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Definition: Boethius from Philip's Encyclopedia

(Anicius Manlius Severinus) Roman statesman and philosopher under Emperor Theodoric. He was imprisoned on a charge of conspiracy. In prison at Pavia, where he was subsequently tortured and executed, he wrote On the Consolation of Philosophy (523). Next to the Bible, this was medieval Europe's most influential book.

Summary Article: Boethius from The Classical Tradition

Roman philosopher and scholar, ca. 476-ca. 524 ce. Standing at the crossroads of ancient and medieval times, between pagan philosophy and Christian faith, between Greek learning and Western Latinity, Boethius shaped medieval thinking and writing in a number of important ways. His Consolation of Philosophy was almost uninterruptedly translated and commented on from the 8th century onward, and it inspired internationally renowned poets such as Dante and Chaucer. It was, moreover, the text that Sir Thomas More, among many others, took as his guide to life. Boethius' translations of and commentaries on the Aristotelian corpus of logical texts provided the Scholastics with the basic tools of reasoning and argumentation. And in his theological treatises he showed the Scholastics how to use these tools of reason in explaining Christian dogmas such as the Trinity.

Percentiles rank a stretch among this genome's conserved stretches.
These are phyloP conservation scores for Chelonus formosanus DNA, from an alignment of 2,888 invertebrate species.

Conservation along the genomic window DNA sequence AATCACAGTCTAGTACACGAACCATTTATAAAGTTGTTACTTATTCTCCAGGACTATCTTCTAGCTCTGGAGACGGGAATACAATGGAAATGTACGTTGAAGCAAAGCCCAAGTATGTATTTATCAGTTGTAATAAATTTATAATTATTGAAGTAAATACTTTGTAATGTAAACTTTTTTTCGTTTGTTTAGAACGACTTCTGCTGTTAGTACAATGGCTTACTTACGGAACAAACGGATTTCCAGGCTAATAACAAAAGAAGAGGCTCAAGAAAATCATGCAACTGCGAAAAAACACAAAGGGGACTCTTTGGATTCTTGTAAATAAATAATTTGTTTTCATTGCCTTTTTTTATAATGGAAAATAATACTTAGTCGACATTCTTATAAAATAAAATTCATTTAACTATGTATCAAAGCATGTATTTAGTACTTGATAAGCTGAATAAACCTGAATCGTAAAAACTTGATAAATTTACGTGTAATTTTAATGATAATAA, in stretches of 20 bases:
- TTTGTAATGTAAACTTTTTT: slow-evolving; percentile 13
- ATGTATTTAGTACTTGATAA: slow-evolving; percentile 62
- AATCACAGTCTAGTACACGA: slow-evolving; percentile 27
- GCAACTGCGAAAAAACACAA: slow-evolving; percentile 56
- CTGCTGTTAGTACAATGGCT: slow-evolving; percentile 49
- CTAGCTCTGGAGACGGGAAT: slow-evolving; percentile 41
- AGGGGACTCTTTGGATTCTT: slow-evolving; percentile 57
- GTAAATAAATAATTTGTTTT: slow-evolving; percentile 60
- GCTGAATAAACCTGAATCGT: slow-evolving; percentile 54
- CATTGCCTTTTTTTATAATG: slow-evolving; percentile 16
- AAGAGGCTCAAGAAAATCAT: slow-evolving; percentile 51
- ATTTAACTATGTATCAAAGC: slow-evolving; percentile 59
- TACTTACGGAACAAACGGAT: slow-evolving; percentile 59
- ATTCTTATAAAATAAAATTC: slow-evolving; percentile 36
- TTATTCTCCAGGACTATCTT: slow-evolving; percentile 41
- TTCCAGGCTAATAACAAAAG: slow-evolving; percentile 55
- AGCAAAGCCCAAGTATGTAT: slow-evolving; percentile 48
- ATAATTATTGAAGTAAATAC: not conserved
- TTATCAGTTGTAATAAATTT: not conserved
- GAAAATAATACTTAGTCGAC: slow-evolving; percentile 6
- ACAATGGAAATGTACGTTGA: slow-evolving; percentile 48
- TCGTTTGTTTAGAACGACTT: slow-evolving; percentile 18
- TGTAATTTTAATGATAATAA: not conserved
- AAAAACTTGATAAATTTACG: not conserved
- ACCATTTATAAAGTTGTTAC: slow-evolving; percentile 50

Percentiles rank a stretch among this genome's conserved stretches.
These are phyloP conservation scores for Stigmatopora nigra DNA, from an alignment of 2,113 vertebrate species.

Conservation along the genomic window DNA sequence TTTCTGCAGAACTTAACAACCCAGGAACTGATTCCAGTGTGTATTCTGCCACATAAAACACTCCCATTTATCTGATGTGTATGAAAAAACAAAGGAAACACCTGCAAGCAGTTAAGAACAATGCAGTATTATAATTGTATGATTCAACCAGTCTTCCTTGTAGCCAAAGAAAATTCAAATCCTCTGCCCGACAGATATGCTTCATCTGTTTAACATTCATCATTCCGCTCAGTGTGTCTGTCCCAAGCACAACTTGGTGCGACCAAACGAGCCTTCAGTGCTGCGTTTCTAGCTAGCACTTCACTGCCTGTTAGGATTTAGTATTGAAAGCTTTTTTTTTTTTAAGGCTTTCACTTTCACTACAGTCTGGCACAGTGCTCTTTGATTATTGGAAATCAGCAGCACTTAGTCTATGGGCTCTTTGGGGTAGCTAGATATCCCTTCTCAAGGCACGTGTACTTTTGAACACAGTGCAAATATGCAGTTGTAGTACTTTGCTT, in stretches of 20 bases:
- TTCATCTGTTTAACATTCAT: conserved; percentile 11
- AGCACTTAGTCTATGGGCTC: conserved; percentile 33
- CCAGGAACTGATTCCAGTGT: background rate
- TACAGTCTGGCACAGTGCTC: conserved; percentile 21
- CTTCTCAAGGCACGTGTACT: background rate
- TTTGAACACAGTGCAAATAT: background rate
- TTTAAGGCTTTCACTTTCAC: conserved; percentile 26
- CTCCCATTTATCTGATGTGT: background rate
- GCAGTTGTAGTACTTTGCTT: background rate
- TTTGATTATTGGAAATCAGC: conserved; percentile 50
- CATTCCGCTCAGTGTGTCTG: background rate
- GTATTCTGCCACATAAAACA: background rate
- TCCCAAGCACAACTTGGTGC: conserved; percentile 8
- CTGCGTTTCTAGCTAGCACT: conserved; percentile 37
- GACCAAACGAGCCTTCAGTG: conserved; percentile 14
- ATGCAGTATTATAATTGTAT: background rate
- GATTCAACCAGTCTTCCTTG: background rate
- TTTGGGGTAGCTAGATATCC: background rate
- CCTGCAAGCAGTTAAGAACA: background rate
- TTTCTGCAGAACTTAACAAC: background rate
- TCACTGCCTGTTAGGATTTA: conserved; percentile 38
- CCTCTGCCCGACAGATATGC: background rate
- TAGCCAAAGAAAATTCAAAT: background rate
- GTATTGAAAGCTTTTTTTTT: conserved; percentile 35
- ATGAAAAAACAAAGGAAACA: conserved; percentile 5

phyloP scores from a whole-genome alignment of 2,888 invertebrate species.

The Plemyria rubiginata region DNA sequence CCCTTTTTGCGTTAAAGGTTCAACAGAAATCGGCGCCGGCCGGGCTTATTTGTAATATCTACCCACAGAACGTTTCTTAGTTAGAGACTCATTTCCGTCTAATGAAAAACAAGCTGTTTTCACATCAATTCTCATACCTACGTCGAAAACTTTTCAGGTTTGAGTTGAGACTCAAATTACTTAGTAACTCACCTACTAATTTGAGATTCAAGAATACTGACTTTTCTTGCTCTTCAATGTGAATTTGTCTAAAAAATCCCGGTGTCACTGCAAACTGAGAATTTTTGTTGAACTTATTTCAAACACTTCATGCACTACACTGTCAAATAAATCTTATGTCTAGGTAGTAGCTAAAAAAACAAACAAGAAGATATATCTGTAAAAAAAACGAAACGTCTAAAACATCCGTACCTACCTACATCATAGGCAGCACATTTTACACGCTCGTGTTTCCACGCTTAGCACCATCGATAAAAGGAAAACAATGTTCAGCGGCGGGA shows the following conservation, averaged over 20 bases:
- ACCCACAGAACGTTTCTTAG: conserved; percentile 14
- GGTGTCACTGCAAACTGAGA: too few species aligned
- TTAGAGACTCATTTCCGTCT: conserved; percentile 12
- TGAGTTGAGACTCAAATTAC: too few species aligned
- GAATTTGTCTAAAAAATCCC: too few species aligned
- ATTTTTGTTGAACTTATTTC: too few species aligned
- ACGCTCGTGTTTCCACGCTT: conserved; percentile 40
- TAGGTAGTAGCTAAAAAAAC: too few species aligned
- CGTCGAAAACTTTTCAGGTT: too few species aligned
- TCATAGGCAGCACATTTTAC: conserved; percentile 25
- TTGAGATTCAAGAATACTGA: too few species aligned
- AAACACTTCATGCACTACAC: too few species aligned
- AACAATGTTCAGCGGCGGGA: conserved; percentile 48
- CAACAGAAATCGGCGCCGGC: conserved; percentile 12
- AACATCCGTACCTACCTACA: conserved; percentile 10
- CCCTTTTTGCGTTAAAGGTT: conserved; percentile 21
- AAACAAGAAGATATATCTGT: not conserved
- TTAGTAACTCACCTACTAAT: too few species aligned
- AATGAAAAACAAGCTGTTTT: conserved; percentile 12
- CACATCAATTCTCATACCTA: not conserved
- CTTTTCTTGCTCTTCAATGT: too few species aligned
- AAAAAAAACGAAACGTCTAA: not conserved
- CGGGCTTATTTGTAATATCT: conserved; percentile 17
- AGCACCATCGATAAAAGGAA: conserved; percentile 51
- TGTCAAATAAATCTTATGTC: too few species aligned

Boethius' education and cultural background prepared him for this role as mediator of ancient learning. He was educated in the best of Roman aristocratic households, where study of the Roman classics and Neoplatonic philosophy went hand in hand with a reading of Christian authors. Boethius saw himself primarily as a scholar, but given his aristocratic background, it was natural for him to take up offices under the Ostrogothic king Theoderic, who ruled over Italy. Boethius was consul in 510 and later, probably, prefect of Rome. In 522 he rose to prominence by becoming Master of Offices at Theoderic's court in Ravenna. Soon thereafter, however, he was accused, surely unjustly, of leading a conspiracy against the king and condemned to death. In prison he wrote his masterpiece, finding consolation in the lessons of Lady Philosophy.